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External Adjustment and the Global Crisis


Philip R. Lane, IIIS, Trinity College Dublin and CEPR
Gian Maria Milesi-Ferretti, International Monetary Fund and CEPR


IIIS Discussion Paper No. 369


Abstract
The period preceding the global financial crisis was characterized by a substantial widening of current account imbalances across the world. Since the onset of the crisis, these imbalances have
contracted to a significant extent. In this paper, we analyze the ongoing process of external adjustment in advanced economies and emerging markets. We find that countries whose precrisis
current account balances were in excess of what could be explained by standard economic fundamentals have experienced the largest contractions in their external balance. We subsequently examine the contributions of real exchange rates, domestic demand and domestic output to the adjustment process (allowing for differences across exchange rate regimes) and find that external adjustment in deficit countries was achieved primarily through demand compression, rather than expenditure switching. Finally, we show that other investment flows was the main adjustment category in the financial account but that ECB liquidity and official external assistance have cushioned the exit of private capital flows for some countries.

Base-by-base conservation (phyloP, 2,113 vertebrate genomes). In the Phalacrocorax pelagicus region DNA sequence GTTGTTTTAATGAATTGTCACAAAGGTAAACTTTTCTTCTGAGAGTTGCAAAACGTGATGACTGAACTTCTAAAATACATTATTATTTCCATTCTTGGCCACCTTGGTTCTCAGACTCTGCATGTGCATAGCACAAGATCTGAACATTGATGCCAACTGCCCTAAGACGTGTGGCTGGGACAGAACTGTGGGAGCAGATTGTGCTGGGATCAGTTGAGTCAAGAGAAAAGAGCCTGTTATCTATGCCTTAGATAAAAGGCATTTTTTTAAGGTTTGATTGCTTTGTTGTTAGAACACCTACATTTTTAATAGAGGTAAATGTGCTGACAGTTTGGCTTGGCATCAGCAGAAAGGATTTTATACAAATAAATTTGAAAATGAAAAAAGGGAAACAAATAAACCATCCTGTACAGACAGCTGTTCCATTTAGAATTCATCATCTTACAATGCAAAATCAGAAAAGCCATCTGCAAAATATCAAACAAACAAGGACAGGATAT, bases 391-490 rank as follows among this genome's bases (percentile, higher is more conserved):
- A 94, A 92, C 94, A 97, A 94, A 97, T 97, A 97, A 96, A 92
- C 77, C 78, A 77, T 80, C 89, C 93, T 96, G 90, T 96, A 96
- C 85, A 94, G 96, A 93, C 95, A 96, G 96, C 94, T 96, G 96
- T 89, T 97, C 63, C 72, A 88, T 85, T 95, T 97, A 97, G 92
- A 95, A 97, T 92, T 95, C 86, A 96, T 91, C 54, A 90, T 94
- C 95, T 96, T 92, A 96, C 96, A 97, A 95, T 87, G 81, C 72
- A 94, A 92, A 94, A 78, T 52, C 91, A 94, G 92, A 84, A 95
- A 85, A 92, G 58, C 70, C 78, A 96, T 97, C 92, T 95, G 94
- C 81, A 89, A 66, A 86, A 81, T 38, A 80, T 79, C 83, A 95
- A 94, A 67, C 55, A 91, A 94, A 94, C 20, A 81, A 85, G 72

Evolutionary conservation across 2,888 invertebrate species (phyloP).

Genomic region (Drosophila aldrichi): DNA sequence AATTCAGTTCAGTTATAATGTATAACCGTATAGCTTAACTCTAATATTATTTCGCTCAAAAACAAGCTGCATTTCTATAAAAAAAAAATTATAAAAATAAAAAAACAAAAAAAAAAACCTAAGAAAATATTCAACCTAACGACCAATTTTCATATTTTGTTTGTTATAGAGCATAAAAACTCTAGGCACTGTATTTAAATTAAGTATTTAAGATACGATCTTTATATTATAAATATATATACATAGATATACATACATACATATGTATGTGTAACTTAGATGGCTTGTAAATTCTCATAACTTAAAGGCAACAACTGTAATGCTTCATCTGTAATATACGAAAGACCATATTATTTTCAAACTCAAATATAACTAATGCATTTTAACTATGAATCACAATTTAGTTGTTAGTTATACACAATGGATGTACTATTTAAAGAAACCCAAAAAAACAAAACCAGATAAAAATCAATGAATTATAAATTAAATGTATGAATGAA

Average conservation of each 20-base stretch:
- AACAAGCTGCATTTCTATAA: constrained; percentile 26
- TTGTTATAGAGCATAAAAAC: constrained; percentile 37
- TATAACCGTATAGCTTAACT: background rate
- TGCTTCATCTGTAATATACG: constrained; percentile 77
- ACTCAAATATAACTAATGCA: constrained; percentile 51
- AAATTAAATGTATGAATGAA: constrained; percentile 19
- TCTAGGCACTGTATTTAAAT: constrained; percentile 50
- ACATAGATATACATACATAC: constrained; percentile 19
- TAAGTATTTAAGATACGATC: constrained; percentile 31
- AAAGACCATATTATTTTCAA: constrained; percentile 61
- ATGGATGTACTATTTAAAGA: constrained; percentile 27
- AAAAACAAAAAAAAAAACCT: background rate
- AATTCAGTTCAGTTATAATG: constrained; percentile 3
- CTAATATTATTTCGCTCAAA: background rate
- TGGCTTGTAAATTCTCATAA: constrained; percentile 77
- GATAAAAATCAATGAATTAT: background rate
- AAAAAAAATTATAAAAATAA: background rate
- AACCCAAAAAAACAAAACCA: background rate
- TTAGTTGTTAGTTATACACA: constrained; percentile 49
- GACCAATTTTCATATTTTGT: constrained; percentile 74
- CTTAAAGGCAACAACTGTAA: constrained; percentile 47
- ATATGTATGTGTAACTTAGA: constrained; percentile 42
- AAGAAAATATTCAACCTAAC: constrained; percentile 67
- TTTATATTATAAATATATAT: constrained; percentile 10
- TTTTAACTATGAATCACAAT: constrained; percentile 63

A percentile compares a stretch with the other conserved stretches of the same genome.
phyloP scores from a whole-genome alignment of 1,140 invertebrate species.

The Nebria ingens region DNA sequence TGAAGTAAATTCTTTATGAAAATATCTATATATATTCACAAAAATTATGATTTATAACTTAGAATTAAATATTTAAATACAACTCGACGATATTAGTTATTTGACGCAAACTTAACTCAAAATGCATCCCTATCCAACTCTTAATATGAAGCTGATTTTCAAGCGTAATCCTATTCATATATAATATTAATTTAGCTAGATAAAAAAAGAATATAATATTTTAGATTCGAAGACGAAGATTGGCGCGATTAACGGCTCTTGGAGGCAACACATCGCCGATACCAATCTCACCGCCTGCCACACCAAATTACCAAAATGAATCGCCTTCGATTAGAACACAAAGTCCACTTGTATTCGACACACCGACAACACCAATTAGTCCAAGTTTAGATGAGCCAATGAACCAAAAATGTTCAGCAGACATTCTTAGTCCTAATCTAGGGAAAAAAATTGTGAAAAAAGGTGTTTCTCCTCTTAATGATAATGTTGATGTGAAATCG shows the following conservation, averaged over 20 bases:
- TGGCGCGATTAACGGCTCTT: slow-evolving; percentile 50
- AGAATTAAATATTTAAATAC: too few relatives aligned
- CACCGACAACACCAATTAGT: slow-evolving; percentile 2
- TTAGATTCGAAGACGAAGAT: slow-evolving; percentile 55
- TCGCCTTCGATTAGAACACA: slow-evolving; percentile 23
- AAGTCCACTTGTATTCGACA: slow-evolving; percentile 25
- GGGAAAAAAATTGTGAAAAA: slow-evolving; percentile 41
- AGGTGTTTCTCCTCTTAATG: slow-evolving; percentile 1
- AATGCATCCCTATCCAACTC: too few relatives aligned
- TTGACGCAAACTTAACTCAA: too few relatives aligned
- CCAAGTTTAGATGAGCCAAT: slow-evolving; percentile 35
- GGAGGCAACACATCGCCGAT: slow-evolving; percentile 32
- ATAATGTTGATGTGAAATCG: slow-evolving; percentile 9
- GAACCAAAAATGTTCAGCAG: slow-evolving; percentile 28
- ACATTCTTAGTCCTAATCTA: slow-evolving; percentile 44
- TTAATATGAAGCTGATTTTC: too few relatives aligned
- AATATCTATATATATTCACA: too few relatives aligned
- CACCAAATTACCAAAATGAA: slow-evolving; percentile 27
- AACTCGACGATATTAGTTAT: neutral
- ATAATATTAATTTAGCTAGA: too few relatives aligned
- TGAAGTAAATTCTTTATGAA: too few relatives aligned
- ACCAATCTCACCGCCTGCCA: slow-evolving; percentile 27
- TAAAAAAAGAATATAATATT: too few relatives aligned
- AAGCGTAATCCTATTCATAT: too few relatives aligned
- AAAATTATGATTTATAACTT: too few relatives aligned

Keywords: global crisis, current account adjustment.
JEL Classification: F31, F32


Last updated 28 August 2014 by IIIS (Email).